Medically reviewed by Drugs.com. Last updated on Jun 29, 2019.
(BYE oh tin)
- Coenzyme R
- Vitamin B7
- Vitamin H
Excipient information presented when available (limited, particularly for generics); consult specific product labeling. [DSC] = Discontinued product
Meribin: 5 mg
Capsule, Oral [preservative free]:
Biotin Extra Strength: 10 mg [gluten free; contains soybean lecithin, soybean oil]
Generic: 5000 mcg
Generic: 1000 mcg, 5 mg, 10 mg
Tablet, Oral [preservative free]:
Generic: 300 mcg [DSC], 1000 mcg
Brand Names: U.S.
- Biotin Extra Strength [OTC]
- Meribin [OTC]
- Biotinidase Deficiency, Treatment Agent
- Nutritional Supplement
- Vitamin, Water Soluble
Functions as a coenzyme; involved in carboxylation, transcarboxylation, and decarboxylation reactions of gluconeogenesis, lipogenesis, fatty acid synthesis, propionate metabolism, and the catabolism of leucine
Use: Labeled Indications
Dietary supplement: As a biotin dietary supplement
Dietary supplementation (OTC labeling): Oral: Usual dosage: One tablet or capsule daily; also see specific product labeling
Refer to adult dosing.
Biotinidase deficiency, symptomatic: Limited data available: Infants, Children, and Adolescents: Oral: 5 to 20 mg once daily (McVoy 1990; Micó 2011; Salbert 1993; Wolf 2003; Wolf 2010)
Oral: May be administered without regard to meals; may be preferable to take with meals
Adequate intake (IOM 1998):
0 to 6 months: 5 mcg daily (~0.7 mcg/kg)
7 to 12 months: 6 mcg daily (~0.7 mcg/kg)
1 to 3 years: 8 mcg daily
4 to 8 years: 12 mcg daily
9 to 13 years: 20 mcg daily
14 to 18 years: 25 mcg daily
≥19 years: 30 mcg daily
Pregnancy: 30 mcg daily
Lactation: 35 mcg daily
Biotin can significantly interfere with certain lab tests and cause incorrect test results that may go undetected, possibly leading to inappropriate patient management or misdiagnosis (FDA Medwatch Alert 2017).
There are no adverse reactions listed in the manufacturer’s labeling.
• RDA values: Are not requirements, but are recommended daily intakes of certain essential nutrients.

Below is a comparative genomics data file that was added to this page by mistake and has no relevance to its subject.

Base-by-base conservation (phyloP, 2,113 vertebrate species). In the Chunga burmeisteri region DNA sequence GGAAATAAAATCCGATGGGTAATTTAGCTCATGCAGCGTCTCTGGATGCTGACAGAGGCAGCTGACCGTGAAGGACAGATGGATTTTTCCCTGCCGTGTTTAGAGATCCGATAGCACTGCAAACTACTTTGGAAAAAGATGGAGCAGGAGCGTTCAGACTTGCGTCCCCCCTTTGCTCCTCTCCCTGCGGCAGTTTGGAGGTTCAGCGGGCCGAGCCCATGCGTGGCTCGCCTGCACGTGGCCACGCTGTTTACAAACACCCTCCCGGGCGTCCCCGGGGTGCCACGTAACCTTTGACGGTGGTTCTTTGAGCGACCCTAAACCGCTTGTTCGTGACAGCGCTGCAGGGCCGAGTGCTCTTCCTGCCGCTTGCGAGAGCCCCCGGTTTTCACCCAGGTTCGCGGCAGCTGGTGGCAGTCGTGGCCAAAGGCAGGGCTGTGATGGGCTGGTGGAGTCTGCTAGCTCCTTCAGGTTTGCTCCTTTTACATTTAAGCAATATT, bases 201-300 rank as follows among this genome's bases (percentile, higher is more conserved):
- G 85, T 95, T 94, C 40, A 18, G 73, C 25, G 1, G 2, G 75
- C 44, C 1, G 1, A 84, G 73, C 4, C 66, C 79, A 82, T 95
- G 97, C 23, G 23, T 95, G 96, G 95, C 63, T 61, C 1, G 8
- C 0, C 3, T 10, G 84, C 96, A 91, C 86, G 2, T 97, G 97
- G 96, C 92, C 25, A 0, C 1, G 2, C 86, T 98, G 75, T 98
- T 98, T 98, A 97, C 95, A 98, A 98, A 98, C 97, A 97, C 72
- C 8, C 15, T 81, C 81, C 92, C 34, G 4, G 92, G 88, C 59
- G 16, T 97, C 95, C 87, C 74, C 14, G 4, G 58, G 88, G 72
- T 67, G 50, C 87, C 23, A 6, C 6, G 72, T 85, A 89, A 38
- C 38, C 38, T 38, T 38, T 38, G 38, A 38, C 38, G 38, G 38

• Laboratory test interaction: Biotin in blood or other samples taken from patients who are ingesting high levels of biotin from dietary supplements (including multivitamins; prenatal multivitamins; biotin supplements; and dietary supplements for hair, skin, and nail growth) can cause clinically significant incorrect lab test results. Some testing methods use biotin technology (eg, Troponin, hormone tests), using biotin to bind to specific proteins that are measured to detect health conditions. An increase in the number of reported adverse events, including one death, related to biotin interference with lab tests has been reported. If a lab test result does not correspond with a patient's clinical symptoms, biotin interference should be considered as a possible source of error (FDA Medwatch Alert 2017).
Water soluble vitamins cross the placenta (IOM 1998).
• Discuss specific use of drug and side effects with patient as it relates to treatment. (HCAHPS: During this hospital stay, were you given any medicine that you had not taken before? Before giving you any new medicine, how often did hospital staff tell you what the medicine was for? How often did hospital staff describe possible side effects in a way you could understand?)
• Educate patient about signs of a significant reaction (eg, wheezing; chest tightness; fever; itching; bad cough; blue skin color; seizures; or swelling of face, lips, tongue, or throat). Note: This is not a comprehensive list of all side effects. Patient should consult prescriber for additional questions.
Intended Use and Disclaimer: Should not be printed and given to patients. This information is intended to serve as a concise initial reference for health care professionals to use when discussing medications with a patient. You must ultimately rely on your own discretion, experience, and judgment in diagnosing, treating, and advising patients.
Always consult your healthcare provider to ensure the information displayed on this page applies to your personal circumstances.